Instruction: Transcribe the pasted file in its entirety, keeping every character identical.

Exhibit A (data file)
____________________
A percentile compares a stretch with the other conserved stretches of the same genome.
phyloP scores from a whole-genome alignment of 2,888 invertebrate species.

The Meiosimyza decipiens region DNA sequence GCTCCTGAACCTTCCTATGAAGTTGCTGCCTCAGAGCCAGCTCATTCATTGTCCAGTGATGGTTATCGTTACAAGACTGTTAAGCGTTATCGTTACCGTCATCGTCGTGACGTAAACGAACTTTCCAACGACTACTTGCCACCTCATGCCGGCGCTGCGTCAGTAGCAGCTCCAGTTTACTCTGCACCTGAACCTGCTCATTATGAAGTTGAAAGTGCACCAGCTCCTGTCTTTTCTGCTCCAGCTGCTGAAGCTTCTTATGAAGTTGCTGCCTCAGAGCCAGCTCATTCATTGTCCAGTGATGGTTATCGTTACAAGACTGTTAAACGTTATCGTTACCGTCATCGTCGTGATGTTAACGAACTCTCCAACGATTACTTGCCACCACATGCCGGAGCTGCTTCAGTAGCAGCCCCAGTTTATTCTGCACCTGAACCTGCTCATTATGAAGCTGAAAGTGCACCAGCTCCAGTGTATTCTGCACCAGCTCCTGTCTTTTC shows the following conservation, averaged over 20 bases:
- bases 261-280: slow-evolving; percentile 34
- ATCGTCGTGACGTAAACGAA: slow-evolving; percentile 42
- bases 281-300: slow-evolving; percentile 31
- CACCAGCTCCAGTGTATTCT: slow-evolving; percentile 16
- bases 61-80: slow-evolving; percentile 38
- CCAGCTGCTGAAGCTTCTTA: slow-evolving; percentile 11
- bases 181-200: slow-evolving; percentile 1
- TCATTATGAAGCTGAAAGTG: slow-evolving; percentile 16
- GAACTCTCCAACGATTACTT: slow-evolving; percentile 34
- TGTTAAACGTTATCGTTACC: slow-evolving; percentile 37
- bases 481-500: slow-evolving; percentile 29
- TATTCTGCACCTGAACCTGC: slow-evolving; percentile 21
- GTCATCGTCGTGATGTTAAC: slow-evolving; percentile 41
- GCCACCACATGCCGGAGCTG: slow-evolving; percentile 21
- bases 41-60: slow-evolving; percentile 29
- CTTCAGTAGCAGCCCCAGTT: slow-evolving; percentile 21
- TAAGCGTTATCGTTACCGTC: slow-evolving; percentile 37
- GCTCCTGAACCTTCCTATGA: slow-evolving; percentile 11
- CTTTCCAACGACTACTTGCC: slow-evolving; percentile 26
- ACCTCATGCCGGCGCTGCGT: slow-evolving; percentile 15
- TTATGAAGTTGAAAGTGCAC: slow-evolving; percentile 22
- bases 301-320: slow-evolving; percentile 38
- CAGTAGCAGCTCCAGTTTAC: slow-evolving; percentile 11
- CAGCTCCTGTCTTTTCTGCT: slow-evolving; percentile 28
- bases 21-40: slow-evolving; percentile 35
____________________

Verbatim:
A percentile compares a stretch with the other conserved stretches of the same genome.
phyloP scores from a whole-genome alignment of 2,888 invertebrate species.

The Meiosimyza decipiens region DNA sequence GCTCCTGAACCTTCCTATGAAGTTGCTGCCTCAGAGCCAGCTCATTCATTGTCCAGTGATGGTTATCGTTACAAGACTGTTAAGCGTTATCGTTACCGTCATCGTCGTGACGTAAACGAACTTTCCAACGACTACTTGCCACCTCATGCCGGCGCTGCGTCAGTAGCAGCTCCAGTTTACTCTGCACCTGAACCTGCTCATTATGAAGTTGAAAGTGCACCAGCTCCTGTCTTTTCTGCTCCAGCTGCTGAAGCTTCTTATGAAGTTGCTGCCTCAGAGCCAGCTCATTCATTGTCCAGTGATGGTTATCGTTACAAGACTGTTAAACGTTATCGTTACCGTCATCGTCGTGATGTTAACGAACTCTCCAACGATTACTTGCCACCACATGCCGGAGCTGCTTCAGTAGCAGCCCCAGTTTATTCTGCACCTGAACCTGCTCATTATGAAGCTGAAAGTGCACCAGCTCCAGTGTATTCTGCACCAGCTCCTGTCTTTTC shows the following conservation, averaged over 20 bases:
- bases 261-280: slow-evolving; percentile 34
- ATCGTCGTGACGTAAACGAA: slow-evolving; percentile 42
- bases 281-300: slow-evolving; percentile 31
- CACCAGCTCCAGTGTATTCT: slow-evolving; percentile 16
- bases 61-80: slow-evolving; percentile 38
- CCAGCTGCTGAAGCTTCTTA: slow-evolving; percentile 11
- bases 181-200: slow-evolving; percentile 1
- TCATTATGAAGCTGAAAGTG: slow-evolving; percentile 16
- GAACTCTCCAACGATTACTT: slow-evolving; percentile 34
- TGTTAAACGTTATCGTTACC: slow-evolving; percentile 37
- bases 481-500: slow-evolving; percentile 29
- TATTCTGCACCTGAACCTGC: slow-evolving; percentile 21
- GTCATCGTCGTGATGTTAAC: slow-evolving; percentile 41
- GCCACCACATGCCGGAGCTG: slow-evolving; percentile 21
- bases 41-60: slow-evolving; percentile 29
- CTTCAGTAGCAGCCCCAGTT: slow-evolving; percentile 21
- TAAGCGTTATCGTTACCGTC: slow-evolving; percentile 37
- GCTCCTGAACCTTCCTATGA: slow-evolving; percentile 11
- CTTTCCAACGACTACTTGCC: slow-evolving; percentile 26
- ACCTCATGCCGGCGCTGCGT: slow-evolving; percentile 15
- TTATGAAGTTGAAAGTGCAC: slow-evolving; percentile 22
- bases 301-320: slow-evolving; percentile 38
- CAGTAGCAGCTCCAGTTTAC: slow-evolving; percentile 11
- CAGCTCCTGTCTTTTCTGCT: slow-evolving; percentile 28
- bases 21-40: slow-evolving; percentile 35